As an artist, I have become highly conscious of the materials and products I use in making art. Many years ago, I began shifting from producing art pieces that use paint and wood frames to creating art using the materials I have or find around me. Recently, I stumbled upon photos of an ensemble of large sculptures addressing the topic of climate change. The sculptures were made of fiberglass. The irony was immediately obvious to me. And it reinforces the reality that we are all consciously aware of the problems we face but have yet to truly change how we operate, both personally and professionally.
I am not naive, but on some level, I am hopeful for, and looking forward to, a shift in perception from quantity to quality as a measure of success. Having bigger and bigger houses and filling them up is not a measure of success compared with spending time with loved ones. We need to change the paradigm. We need to make people want degrowth. Not make them afraid of it.
“For the first time in my life, I am witnessing this reversal: the economy, the obsession with its growth, has jumped from its pedestal, it is no longer the measure of relationships nor the supreme authority. Suddenly, public health, the security of citizens, an equal right for all, is the only and imperative watchword.”
Erri De Luca, Italian novelist and poet
There is a possible future that does not include meaningless consumption and an endless pursuit of hypothetical happiness through the accumulation of stuff. There are limits to what we can do on this planet, and technologies will not change that. It is wonderful to see signs in state or national parks that say “leave no trace.” But why do we have this mindset only when it comes to parks and not to the rest of the planet? What about the extraction pits we leave all over the world that deface the surface of the Earth? What about our plastic that fills the ocean, our pollution coming from oil consumption that fills the air, or the depletion of soils around the world due to the use of fertilizers? Why do we so heavily emphasize leaving no trace in one context, but then so readily abandon this mindset in every other context?
Shelter in Place Day 27
Cyanotype and digital composition (not intended to be printed)
If we want to shift to a generalized “leave no trace” mindset, we are going to need radical changes, not bandaids and greenwashing from our governments. It is upon all of us to help the world move forward, but if, as citizens , we do not have effective choices, then how can we make a difference? Is it OK that companies continue to inundate groceries stores with plastic packaging when we know that only 12% is recycled in the US?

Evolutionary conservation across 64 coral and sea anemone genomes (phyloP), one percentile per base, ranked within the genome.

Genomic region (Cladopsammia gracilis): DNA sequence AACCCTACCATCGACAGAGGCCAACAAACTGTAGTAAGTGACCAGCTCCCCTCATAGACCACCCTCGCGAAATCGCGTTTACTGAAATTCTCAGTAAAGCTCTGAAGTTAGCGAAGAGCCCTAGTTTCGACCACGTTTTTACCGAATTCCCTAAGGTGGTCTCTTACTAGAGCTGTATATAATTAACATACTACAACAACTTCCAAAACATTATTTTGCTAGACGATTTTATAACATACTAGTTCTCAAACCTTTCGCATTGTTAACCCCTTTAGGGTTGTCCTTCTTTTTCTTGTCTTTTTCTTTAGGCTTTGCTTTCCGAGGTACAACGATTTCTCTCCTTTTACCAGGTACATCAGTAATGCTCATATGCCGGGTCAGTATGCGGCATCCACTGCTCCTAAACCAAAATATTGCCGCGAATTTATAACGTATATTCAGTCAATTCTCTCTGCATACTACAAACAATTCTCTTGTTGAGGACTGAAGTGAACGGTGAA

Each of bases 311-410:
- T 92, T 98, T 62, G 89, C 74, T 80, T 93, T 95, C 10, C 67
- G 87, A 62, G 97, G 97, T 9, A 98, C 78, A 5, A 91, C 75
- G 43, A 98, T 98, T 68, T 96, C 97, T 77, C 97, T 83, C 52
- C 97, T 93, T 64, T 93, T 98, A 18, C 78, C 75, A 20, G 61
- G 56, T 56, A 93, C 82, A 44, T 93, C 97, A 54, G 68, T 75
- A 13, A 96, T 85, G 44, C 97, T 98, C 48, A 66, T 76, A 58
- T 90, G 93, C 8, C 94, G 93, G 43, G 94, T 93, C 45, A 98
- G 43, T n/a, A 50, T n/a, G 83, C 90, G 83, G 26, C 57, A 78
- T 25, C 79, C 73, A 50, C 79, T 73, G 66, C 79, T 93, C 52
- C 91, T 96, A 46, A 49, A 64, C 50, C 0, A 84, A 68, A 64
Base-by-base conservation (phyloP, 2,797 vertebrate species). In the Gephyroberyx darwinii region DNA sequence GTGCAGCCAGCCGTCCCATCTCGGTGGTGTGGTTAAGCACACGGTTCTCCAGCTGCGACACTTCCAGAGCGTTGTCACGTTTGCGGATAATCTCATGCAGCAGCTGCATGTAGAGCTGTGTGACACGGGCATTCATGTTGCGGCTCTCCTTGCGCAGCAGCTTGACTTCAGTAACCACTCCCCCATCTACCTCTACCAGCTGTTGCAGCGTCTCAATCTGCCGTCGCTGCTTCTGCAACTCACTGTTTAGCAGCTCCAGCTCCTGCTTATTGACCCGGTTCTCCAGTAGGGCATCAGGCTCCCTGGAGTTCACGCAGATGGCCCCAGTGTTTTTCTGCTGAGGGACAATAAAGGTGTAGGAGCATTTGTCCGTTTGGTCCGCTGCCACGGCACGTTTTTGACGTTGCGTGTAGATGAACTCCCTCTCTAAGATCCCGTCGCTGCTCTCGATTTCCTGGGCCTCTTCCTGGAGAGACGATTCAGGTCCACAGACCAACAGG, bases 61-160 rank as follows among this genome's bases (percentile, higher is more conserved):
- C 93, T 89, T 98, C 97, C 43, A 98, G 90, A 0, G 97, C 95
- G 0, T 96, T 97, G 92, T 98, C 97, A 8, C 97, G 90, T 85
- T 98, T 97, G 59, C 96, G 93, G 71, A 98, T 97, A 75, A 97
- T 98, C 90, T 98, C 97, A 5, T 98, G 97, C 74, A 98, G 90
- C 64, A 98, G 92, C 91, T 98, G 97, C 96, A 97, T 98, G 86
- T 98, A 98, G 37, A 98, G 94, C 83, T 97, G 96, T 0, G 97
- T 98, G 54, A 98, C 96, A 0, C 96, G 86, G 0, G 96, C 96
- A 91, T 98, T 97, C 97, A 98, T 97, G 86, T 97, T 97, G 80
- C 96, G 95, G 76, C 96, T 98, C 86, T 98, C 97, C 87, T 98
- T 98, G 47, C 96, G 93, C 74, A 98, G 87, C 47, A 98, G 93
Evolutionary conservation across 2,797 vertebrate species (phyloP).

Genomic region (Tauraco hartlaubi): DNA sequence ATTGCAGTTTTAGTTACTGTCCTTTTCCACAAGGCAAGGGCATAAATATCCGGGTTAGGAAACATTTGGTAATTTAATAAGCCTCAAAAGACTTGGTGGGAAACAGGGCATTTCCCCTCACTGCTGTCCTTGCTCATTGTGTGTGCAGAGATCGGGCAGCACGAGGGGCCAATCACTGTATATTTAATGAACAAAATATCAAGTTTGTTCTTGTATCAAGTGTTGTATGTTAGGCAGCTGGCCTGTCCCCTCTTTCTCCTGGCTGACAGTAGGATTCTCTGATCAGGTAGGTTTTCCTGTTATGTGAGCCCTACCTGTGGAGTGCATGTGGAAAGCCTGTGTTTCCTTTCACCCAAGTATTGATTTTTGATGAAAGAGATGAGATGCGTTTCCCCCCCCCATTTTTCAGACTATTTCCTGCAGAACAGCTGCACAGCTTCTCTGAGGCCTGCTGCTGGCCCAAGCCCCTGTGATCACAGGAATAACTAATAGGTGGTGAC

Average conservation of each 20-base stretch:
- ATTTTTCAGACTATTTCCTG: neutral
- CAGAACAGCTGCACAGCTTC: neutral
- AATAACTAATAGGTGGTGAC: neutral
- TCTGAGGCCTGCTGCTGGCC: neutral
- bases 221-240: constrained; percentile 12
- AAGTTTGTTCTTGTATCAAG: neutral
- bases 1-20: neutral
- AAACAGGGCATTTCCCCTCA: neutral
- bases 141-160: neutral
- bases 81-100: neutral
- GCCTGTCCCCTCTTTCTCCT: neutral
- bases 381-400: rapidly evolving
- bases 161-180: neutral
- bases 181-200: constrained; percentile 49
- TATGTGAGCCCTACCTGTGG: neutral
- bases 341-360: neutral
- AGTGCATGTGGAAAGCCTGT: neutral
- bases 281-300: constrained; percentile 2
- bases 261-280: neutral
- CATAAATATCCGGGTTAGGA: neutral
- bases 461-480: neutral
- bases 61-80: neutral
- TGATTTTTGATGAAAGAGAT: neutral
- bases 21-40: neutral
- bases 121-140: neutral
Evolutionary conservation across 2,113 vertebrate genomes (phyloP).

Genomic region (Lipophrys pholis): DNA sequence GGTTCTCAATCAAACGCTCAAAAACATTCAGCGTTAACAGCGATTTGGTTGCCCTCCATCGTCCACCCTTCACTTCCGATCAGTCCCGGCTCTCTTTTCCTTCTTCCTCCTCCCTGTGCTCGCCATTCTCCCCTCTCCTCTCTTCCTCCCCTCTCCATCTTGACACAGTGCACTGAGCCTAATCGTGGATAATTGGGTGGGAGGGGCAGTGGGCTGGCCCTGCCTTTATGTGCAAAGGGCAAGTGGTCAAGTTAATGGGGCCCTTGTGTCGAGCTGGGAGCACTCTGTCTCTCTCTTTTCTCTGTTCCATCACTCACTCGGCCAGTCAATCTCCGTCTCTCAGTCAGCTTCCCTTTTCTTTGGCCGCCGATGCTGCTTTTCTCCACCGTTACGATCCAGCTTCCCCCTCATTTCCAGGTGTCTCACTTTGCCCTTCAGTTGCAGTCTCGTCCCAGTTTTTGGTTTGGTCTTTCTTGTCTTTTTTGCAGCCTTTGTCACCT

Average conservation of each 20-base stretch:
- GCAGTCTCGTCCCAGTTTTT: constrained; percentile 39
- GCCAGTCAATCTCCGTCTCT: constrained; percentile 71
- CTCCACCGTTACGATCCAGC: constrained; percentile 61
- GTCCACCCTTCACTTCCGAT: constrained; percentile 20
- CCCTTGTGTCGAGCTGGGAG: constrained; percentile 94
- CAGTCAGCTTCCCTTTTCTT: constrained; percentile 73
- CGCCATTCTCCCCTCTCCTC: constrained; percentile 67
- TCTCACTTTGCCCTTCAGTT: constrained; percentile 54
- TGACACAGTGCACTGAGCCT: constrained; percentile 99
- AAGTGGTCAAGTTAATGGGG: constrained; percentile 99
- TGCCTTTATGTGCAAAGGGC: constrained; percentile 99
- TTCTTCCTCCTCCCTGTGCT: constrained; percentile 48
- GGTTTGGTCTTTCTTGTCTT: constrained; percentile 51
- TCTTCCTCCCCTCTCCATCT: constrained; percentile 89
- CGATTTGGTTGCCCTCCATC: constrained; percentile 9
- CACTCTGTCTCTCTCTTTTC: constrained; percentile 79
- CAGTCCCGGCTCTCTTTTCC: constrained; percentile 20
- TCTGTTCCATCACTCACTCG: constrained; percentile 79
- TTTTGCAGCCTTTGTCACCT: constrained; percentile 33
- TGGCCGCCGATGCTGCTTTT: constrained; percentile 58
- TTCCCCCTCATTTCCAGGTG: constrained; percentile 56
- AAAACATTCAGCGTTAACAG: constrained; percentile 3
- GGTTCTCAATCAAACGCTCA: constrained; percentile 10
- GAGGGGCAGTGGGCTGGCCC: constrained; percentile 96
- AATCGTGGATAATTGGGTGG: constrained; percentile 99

As an artist I feel compelled to put all my efforts in conveying this message.
As we reach the closure of 2020, and as the vaccination against COVID19 has started in many countries, my hope for 2021 (and beyond) is that, as a result of this unfortunate (but not so surprising) disruption, people have a more durable sense of the potential for disruption and can intimately appreciate what will happen if we fail to act on climate change. It has been challenging to truly engage those around us, to speak to them about the urgency of climate action, the fragility of our system, and what a disruption would look like. At least this last year is good segue for all of us to have a more inclusive and ongoing conversation on the effects of climate change, where we all have a shared understanding of our system and interdependence. Individualism cannot solve our problems. Only collective work, our combined intelligence, will, and solidarity, will allow us to go forward.
When the sky is blue again,
Let’s not forget about this.
2020 is screaming at us
to rethink “business as usual”.
Digital composition (not intended to be printed)
The photo was taken September 9, 2020, in Sunnyvale, Bay Area,
during the fires raging through California, Oregon, and Washington.
Originally from France, Michele Guieu is an eco-artist and an art educator who lives and works in the Bay Area in California. Her practice focuses on resilience in a time of unprecedented climate crisis. Michele is the MAHB Arts Community coordinator. She serves on the Education Committee at Montalvo Arts Center and on the Arts Committee at Alliance for Youth Achievement in East San Jose. Her work have been shown nationally and internationally including: INSERM Marseille (France), La Timone Hospital (Marseille, France), MAC 2000 Paris (France), Tech Interactive (San Jose, US), Santa Cruz Museum of Art (Santa Cruz, US), De Saisset Museum of Art (San Jose, US), San Diego City College Gallery (San Diego, US), San Diego Art Institute (San Diego, US).